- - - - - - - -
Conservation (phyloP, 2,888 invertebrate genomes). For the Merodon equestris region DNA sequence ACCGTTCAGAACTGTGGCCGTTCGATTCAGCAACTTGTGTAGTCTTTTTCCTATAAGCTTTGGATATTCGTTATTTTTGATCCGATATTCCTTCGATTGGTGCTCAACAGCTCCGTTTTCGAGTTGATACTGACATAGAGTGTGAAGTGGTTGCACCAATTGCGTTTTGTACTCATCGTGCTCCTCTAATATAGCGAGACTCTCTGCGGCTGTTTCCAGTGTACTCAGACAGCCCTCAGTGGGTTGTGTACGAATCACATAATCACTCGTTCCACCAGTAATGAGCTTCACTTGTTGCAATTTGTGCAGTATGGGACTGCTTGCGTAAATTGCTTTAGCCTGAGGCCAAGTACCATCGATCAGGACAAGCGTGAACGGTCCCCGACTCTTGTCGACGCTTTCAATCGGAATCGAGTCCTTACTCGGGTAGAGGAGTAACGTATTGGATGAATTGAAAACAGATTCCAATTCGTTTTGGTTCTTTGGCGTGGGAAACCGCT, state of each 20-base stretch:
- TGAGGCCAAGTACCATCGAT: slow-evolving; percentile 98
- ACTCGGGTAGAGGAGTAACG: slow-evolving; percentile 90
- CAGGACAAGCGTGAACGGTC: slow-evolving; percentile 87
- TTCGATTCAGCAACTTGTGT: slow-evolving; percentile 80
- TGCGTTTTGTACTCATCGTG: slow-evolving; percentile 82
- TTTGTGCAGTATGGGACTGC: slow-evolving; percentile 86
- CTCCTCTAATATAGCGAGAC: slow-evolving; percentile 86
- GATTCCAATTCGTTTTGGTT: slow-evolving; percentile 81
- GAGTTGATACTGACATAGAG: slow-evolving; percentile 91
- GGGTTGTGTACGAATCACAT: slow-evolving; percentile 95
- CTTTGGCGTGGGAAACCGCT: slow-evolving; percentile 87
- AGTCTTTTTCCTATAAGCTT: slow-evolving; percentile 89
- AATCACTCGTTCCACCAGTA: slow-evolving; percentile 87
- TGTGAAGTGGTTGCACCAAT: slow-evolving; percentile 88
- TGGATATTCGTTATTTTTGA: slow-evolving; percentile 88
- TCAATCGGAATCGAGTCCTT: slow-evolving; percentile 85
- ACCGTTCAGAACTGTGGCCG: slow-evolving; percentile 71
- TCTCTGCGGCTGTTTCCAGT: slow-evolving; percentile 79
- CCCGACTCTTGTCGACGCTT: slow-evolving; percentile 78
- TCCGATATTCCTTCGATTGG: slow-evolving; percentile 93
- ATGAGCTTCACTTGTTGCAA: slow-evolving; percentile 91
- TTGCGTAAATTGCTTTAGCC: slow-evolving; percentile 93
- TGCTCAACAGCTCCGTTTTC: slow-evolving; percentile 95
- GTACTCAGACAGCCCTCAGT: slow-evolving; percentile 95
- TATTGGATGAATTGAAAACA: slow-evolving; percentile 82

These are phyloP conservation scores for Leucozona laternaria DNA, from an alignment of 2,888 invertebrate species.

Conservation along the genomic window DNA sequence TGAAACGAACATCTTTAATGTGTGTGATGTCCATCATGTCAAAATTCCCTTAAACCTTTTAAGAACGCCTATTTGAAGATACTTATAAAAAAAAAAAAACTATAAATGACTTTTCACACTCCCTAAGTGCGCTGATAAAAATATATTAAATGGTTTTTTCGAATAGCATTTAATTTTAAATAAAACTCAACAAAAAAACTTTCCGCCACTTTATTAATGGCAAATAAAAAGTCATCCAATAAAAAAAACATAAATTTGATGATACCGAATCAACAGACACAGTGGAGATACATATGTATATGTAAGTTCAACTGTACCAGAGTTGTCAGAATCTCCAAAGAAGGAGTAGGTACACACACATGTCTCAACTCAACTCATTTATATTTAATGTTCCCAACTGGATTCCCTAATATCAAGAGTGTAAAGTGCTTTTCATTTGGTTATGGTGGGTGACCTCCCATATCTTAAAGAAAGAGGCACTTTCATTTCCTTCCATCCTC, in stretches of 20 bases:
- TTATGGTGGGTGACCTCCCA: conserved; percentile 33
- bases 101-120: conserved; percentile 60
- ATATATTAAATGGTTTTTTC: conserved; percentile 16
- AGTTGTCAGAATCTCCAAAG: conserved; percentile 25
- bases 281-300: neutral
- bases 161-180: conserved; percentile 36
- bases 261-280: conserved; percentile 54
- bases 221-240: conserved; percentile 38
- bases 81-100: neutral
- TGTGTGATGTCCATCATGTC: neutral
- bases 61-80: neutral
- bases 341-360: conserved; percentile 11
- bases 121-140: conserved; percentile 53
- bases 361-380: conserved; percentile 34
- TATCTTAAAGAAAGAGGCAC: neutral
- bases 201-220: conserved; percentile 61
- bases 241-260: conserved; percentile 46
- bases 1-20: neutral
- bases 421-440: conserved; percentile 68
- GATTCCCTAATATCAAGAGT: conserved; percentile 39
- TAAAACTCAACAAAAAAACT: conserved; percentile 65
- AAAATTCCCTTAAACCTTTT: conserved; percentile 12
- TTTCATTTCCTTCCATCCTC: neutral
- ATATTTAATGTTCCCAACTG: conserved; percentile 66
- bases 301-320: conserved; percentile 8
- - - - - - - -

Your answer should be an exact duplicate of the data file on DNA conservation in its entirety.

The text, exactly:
Conservation (phyloP, 2,888 invertebrate genomes). For the Merodon equestris region DNA sequence ACCGTTCAGAACTGTGGCCGTTCGATTCAGCAACTTGTGTAGTCTTTTTCCTATAAGCTTTGGATATTCGTTATTTTTGATCCGATATTCCTTCGATTGGTGCTCAACAGCTCCGTTTTCGAGTTGATACTGACATAGAGTGTGAAGTGGTTGCACCAATTGCGTTTTGTACTCATCGTGCTCCTCTAATATAGCGAGACTCTCTGCGGCTGTTTCCAGTGTACTCAGACAGCCCTCAGTGGGTTGTGTACGAATCACATAATCACTCGTTCCACCAGTAATGAGCTTCACTTGTTGCAATTTGTGCAGTATGGGACTGCTTGCGTAAATTGCTTTAGCCTGAGGCCAAGTACCATCGATCAGGACAAGCGTGAACGGTCCCCGACTCTTGTCGACGCTTTCAATCGGAATCGAGTCCTTACTCGGGTAGAGGAGTAACGTATTGGATGAATTGAAAACAGATTCCAATTCGTTTTGGTTCTTTGGCGTGGGAAACCGCT, state of each 20-base stretch:
- TGAGGCCAAGTACCATCGAT: slow-evolving; percentile 98
- ACTCGGGTAGAGGAGTAACG: slow-evolving; percentile 90
- CAGGACAAGCGTGAACGGTC: slow-evolving; percentile 87
- TTCGATTCAGCAACTTGTGT: slow-evolving; percentile 80
- TGCGTTTTGTACTCATCGTG: slow-evolving; percentile 82
- TTTGTGCAGTATGGGACTGC: slow-evolving; percentile 86
- CTCCTCTAATATAGCGAGAC: slow-evolving; percentile 86
- GATTCCAATTCGTTTTGGTT: slow-evolving; percentile 81
- GAGTTGATACTGACATAGAG: slow-evolving; percentile 91
- GGGTTGTGTACGAATCACAT: slow-evolving; percentile 95
- CTTTGGCGTGGGAAACCGCT: slow-evolving; percentile 87
- AGTCTTTTTCCTATAAGCTT: slow-evolving; percentile 89
- AATCACTCGTTCCACCAGTA: slow-evolving; percentile 87
- TGTGAAGTGGTTGCACCAAT: slow-evolving; percentile 88
- TGGATATTCGTTATTTTTGA: slow-evolving; percentile 88
- TCAATCGGAATCGAGTCCTT: slow-evolving; percentile 85
- ACCGTTCAGAACTGTGGCCG: slow-evolving; percentile 71
- TCTCTGCGGCTGTTTCCAGT: slow-evolving; percentile 79
- CCCGACTCTTGTCGACGCTT: slow-evolving; percentile 78
- TCCGATATTCCTTCGATTGG: slow-evolving; percentile 93
- ATGAGCTTCACTTGTTGCAA: slow-evolving; percentile 91
- TTGCGTAAATTGCTTTAGCC: slow-evolving; percentile 93
- TGCTCAACAGCTCCGTTTTC: slow-evolving; percentile 95
- GTACTCAGACAGCCCTCAGT: slow-evolving; percentile 95
- TATTGGATGAATTGAAAACA: slow-evolving; percentile 82

These are phyloP conservation scores for Leucozona laternaria DNA, from an alignment of 2,888 invertebrate species.

Conservation along the genomic window DNA sequence TGAAACGAACATCTTTAATGTGTGTGATGTCCATCATGTCAAAATTCCCTTAAACCTTTTAAGAACGCCTATTTGAAGATACTTATAAAAAAAAAAAAACTATAAATGACTTTTCACACTCCCTAAGTGCGCTGATAAAAATATATTAAATGGTTTTTTCGAATAGCATTTAATTTTAAATAAAACTCAACAAAAAAACTTTCCGCCACTTTATTAATGGCAAATAAAAAGTCATCCAATAAAAAAAACATAAATTTGATGATACCGAATCAACAGACACAGTGGAGATACATATGTATATGTAAGTTCAACTGTACCAGAGTTGTCAGAATCTCCAAAGAAGGAGTAGGTACACACACATGTCTCAACTCAACTCATTTATATTTAATGTTCCCAACTGGATTCCCTAATATCAAGAGTGTAAAGTGCTTTTCATTTGGTTATGGTGGGTGACCTCCCATATCTTAAAGAAAGAGGCACTTTCATTTCCTTCCATCCTC, in stretches of 20 bases:
- TTATGGTGGGTGACCTCCCA: conserved; percentile 33
- bases 101-120: conserved; percentile 60
- ATATATTAAATGGTTTTTTC: conserved; percentile 16
- AGTTGTCAGAATCTCCAAAG: conserved; percentile 25
- bases 281-300: neutral
- bases 161-180: conserved; percentile 36
- bases 261-280: conserved; percentile 54
- bases 221-240: conserved; percentile 38
- bases 81-100: neutral
- TGTGTGATGTCCATCATGTC: neutral
- bases 61-80: neutral
- bases 341-360: conserved; percentile 11
- bases 121-140: conserved; percentile 53
- bases 361-380: conserved; percentile 34
- TATCTTAAAGAAAGAGGCAC: neutral
- bases 201-220: conserved; percentile 61
- bases 241-260: conserved; percentile 46
- bases 1-20: neutral
- bases 421-440: conserved; percentile 68
- GATTCCCTAATATCAAGAGT: conserved; percentile 39
- TAAAACTCAACAAAAAAACT: conserved; percentile 65
- AAAATTCCCTTAAACCTTTT: conserved; percentile 12
- TTTCATTTCCTTCCATCCTC: neutral
- ATATTTAATGTTCCCAACTG: conserved; percentile 66
- bases 301-320: conserved; percentile 8